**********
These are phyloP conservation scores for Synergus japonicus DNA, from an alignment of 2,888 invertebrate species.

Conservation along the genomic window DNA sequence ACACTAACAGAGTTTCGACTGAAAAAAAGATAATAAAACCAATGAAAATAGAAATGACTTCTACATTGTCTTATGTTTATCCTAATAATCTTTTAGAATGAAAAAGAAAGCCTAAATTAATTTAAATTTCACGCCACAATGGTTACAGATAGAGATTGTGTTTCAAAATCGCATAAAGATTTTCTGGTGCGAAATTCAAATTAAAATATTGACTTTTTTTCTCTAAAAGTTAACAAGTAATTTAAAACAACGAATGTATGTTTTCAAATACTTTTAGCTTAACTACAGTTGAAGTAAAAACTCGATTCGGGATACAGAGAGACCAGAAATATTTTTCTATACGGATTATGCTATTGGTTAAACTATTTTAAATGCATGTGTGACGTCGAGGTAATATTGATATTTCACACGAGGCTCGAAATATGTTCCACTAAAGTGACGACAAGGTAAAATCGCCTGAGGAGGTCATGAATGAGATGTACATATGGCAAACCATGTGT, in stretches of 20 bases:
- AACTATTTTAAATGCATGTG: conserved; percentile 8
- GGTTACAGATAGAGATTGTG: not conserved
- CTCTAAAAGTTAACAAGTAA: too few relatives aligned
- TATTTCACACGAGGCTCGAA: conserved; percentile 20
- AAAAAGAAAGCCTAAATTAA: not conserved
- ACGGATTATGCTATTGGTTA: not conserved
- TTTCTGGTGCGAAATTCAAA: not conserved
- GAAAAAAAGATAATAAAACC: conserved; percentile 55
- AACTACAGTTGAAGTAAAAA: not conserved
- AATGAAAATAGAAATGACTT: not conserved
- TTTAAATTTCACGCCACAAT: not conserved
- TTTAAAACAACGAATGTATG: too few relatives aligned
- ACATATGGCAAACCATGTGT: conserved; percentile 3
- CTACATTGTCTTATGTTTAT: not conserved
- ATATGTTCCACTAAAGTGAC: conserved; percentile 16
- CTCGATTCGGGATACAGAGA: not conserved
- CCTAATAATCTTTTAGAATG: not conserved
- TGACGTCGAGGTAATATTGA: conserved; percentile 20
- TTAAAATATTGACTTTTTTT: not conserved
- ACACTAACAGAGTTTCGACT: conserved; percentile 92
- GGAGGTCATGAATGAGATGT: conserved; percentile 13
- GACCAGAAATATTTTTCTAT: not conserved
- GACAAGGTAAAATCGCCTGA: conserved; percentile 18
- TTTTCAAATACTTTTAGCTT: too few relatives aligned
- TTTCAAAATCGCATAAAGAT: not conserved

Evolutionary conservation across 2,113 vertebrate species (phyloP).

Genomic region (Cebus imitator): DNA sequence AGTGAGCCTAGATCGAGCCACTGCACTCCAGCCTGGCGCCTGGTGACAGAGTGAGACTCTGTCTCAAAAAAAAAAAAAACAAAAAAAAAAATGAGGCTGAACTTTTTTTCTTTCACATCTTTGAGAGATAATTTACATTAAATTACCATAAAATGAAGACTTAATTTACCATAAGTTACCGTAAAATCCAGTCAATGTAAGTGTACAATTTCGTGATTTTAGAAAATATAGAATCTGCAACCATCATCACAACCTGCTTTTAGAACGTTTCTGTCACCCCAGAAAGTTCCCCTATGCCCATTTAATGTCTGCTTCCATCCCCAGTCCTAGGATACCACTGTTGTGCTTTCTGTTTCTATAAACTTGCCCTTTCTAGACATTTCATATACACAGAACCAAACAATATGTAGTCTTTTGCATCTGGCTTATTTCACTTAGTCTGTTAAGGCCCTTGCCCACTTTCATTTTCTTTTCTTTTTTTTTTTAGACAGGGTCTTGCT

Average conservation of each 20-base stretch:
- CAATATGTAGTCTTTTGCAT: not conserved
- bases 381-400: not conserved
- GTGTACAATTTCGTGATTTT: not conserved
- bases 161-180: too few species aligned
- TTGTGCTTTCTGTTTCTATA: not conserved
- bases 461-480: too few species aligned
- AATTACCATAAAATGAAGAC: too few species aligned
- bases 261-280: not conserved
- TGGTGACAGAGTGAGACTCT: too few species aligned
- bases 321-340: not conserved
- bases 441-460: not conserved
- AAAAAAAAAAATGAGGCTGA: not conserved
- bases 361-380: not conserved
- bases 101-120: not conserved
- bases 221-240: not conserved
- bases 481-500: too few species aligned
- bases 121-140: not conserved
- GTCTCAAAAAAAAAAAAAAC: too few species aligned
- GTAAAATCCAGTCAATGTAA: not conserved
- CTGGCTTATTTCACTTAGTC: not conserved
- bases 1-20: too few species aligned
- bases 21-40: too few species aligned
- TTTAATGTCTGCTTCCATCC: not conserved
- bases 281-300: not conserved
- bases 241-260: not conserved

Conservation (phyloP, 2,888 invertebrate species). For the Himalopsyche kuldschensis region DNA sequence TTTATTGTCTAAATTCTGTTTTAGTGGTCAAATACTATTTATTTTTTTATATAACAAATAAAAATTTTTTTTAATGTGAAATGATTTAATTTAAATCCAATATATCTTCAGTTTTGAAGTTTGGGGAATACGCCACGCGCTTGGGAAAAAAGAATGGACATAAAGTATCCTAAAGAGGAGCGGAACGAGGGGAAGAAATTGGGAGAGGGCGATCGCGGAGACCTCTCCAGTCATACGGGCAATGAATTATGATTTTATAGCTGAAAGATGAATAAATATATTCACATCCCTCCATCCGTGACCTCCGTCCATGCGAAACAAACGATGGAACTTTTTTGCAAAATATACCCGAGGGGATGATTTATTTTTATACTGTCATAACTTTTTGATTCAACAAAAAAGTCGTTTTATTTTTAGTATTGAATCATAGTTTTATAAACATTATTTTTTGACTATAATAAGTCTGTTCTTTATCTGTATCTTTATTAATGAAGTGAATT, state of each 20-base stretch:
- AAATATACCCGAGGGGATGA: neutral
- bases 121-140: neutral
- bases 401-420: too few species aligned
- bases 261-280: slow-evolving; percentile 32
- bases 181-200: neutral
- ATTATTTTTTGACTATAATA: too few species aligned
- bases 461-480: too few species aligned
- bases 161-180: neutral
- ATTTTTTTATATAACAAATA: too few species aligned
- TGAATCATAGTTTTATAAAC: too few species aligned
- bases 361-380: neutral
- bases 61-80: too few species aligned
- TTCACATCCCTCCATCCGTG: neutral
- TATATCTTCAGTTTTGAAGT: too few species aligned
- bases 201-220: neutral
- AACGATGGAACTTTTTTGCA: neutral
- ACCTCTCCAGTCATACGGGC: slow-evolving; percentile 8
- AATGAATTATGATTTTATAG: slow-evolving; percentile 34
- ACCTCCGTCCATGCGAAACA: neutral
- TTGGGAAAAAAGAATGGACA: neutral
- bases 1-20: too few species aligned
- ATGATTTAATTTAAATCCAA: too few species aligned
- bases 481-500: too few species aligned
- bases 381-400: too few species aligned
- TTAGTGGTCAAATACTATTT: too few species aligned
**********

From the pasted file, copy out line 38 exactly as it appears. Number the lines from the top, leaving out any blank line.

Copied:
- bases 261-280: not conserved